The Neverland of the Caribbean

August 28, 2017











Havana is the Neverland of the Caribbean. It is proud, remarkably enchanting, and ultimately immortal. Decades in and it has never changed. It is a welcoming time capsule that when entered, I asked myself "Why isn't home like this?" all while feeling like I may be intruding something great, something that doesn't need any modern inputs, any questions, any critique.

They've never seen a Tesla. But I've also never seen a Model T Ford. They've never left the country. They feel secure. Content. But the more foreign lands I walk in, the more restless I become. They have never eaten dollar pizzas. But I have never eaten a $3 Cuban sandwich as memorable and as delicious. The amount of colorful concrete buildings beats the towering glass and metal that litters New York City. Cuban salsa spills from patios making each step more melodic than destination-oriented. Restaurants in Cuba puts Brooklyn to shame, utilizing each space, each nook in creative and story-enduring ways. People of all shades, shapes, and sizes opened their hearts to me. From locals to tourists. They smiled, more than I am use to seeing. So I smiled more. They were patient, so I became more patient. I found inspiration in their people, their walls, their food, their rum and coffee, and oh, their art. How contemporary it is. How ignorant of me to think that they'd be anything but. What an hyperaware country! Politics, music, movies. Everything.

Havana far exceeded any expectations I had. Expectations that anyone can really have from a land far far away (metaphorically, of course, because it is only 2 hours and 50 minutes flight away). A land that the US has tried so hard to have us forget, pretend its nonexistence. Thus, it became a land that doesn't consume. It fixes. It recycles. And maintains. Like their 30s-60s vehicles. Like their passed down generation-owned homes. Like their cuisine. It is the Caribbean Neverland. And I got the opportunity to see it, feel it, live it. Until it becomes too late. (Fuck you, Trump)

Wearing -


Havana is the Neverland of the Caribbean. It is proud, remarkably enchanting, and ultimately immortal. Decades in and it has never changed. It is a welcoming time capsule that when entered, I asked myself "Why isn't home like this?" all while feeling like I may be intruding something great, something that doesn't need any modern inputs, any questions, any critique. They've never seen a Tesla. But I've also never seen a…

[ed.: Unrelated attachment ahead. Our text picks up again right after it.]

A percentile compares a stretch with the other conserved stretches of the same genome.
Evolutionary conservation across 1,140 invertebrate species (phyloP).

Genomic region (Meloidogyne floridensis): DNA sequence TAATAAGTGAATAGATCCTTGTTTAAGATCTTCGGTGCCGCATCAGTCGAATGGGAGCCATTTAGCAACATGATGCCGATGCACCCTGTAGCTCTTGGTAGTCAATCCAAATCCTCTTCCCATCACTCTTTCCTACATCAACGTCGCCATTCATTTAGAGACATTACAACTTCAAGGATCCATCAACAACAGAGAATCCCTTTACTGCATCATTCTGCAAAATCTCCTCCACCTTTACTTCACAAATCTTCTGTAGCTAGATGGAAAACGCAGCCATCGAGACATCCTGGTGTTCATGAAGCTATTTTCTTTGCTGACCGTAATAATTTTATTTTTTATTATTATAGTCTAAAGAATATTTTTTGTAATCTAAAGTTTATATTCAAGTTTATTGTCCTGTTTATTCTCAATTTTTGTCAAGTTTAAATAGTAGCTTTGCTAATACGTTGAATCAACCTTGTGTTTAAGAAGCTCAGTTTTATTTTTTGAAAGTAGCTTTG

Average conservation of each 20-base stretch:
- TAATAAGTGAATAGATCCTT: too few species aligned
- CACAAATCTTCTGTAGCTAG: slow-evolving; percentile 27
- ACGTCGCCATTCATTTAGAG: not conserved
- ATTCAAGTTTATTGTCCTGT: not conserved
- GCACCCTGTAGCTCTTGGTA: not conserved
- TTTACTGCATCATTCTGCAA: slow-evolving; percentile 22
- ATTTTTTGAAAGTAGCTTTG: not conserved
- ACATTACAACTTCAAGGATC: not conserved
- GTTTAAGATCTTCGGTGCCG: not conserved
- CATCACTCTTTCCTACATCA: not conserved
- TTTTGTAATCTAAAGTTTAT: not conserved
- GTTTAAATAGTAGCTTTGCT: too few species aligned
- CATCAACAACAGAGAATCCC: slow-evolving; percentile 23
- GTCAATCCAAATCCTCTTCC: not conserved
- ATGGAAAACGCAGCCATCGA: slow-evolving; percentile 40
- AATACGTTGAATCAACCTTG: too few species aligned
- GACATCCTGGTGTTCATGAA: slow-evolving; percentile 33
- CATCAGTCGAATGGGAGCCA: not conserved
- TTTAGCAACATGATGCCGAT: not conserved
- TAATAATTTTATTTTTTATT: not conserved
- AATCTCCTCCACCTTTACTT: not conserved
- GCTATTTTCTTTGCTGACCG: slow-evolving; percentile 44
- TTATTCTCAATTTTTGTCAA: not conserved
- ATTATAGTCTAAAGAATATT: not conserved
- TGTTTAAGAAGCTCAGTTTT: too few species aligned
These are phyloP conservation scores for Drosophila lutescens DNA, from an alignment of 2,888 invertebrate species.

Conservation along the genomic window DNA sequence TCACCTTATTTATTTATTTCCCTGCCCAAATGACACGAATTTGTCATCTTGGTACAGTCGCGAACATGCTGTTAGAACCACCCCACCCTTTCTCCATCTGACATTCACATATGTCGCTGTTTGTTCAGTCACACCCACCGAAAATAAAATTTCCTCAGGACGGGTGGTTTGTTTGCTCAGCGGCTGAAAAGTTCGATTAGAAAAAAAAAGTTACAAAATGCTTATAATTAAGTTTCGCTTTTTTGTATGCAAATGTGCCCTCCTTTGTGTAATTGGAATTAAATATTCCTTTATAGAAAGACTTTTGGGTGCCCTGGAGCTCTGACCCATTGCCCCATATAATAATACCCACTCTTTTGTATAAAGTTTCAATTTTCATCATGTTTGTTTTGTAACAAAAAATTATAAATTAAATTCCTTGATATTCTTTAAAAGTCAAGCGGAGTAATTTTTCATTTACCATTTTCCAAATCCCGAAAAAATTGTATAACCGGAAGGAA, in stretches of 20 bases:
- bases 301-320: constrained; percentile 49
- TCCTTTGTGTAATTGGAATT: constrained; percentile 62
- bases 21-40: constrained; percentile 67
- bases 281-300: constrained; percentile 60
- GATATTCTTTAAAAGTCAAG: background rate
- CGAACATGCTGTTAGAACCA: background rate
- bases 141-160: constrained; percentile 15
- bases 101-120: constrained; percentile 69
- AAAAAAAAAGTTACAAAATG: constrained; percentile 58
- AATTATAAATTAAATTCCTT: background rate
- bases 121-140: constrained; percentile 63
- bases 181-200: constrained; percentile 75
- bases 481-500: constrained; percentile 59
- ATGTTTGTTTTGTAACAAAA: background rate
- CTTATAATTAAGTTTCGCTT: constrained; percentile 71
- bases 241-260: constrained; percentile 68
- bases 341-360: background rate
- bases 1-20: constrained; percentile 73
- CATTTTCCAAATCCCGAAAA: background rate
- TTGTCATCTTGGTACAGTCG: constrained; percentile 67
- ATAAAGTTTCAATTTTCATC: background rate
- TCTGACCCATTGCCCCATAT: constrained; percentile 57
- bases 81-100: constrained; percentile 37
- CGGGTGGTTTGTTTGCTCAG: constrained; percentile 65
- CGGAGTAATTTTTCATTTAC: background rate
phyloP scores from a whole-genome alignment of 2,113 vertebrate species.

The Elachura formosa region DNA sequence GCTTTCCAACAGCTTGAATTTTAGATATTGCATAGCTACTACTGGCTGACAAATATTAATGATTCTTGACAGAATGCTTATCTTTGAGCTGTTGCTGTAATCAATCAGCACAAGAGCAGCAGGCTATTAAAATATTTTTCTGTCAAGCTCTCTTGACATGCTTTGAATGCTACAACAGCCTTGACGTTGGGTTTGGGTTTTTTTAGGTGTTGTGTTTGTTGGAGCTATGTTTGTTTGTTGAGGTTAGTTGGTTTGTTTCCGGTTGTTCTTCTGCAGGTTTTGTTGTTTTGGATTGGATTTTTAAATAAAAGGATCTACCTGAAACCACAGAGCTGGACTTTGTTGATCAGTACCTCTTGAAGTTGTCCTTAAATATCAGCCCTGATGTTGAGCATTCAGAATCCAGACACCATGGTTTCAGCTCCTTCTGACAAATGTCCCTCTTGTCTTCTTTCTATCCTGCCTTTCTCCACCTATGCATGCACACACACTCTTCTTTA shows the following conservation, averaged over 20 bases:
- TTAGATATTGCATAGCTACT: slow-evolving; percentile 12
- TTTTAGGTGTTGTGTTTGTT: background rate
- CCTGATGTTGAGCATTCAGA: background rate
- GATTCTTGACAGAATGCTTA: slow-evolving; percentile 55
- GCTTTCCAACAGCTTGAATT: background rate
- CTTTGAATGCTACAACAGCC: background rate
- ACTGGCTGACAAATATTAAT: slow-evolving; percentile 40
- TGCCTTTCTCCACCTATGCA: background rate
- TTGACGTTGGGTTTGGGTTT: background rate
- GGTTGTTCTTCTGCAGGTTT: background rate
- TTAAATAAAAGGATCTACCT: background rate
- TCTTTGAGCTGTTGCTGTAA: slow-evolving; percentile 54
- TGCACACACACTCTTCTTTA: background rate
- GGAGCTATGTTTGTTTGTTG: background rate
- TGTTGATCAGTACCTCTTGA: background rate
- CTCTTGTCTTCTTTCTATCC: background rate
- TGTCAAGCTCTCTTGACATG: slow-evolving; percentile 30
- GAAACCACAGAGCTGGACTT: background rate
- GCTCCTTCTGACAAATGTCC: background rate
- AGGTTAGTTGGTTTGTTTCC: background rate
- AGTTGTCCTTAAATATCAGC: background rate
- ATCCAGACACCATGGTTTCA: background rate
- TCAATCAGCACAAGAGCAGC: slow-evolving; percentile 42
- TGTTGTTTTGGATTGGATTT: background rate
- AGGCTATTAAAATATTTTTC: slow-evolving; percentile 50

Havana is the Neverland of the Caribbean. It is proud, remarkably enchanting, and ultimately immortal. Decades in and it has never changed. It is a welcoming time capsule that when entered, I asked myself "Why isn't home like this?" all while feeling like I may be intruding something great, something that doesn't need any modern inputs, any questions, any critique.

They've never seen a Tesla. But I've also never seen a Model T Ford. They've never left the country. They feel secure. Content. But the more foreign lands I walk in, the more restless I become. They have never eaten dollar pizzas. But I have never eaten a $3 Cuban sandwich as memorable and as delicious. The amount of colorful concrete buildings beats the towering glass and metal that litters New York City. Cuban salsa spills from patios making each step more melodic than destination-oriented. Restaurants in Cuba puts Brooklyn to shame, utilizing each space, each nook in creative and story-enduring ways. People of all shades, shapes, and sizes opened their hearts to me. From locals to tourists. They smiled, more than I am use to seeing. So I smiled more. They were patient, so I became more patient. I found inspiration in their people, their walls, their food, their rum and coffee, and oh, their art. How contemporary it is. How ignorant of me to think that they'd be anything but. What an hyperaware country! Politics, music, movies. Everything.

Havana far exceeded any expectations I had. Expectations that anyone can really have from a land far far away (metaphorically, of course, because it is only 2 hours and 50 minutes flight away). A land that the US has tried so hard to have us forget, pretend its nonexistence. Thus, it became a land that doesn't consume. It fixes. It recycles. And maintains. Like their 30s-60s vehicles. Like their passed down generation-owned homes. Like their cuisine. It is the Caribbean Neverland. And I got the opportunity to see it, feel it, live it. Until it becomes too late. (Fuck you, Trump)

Wearing -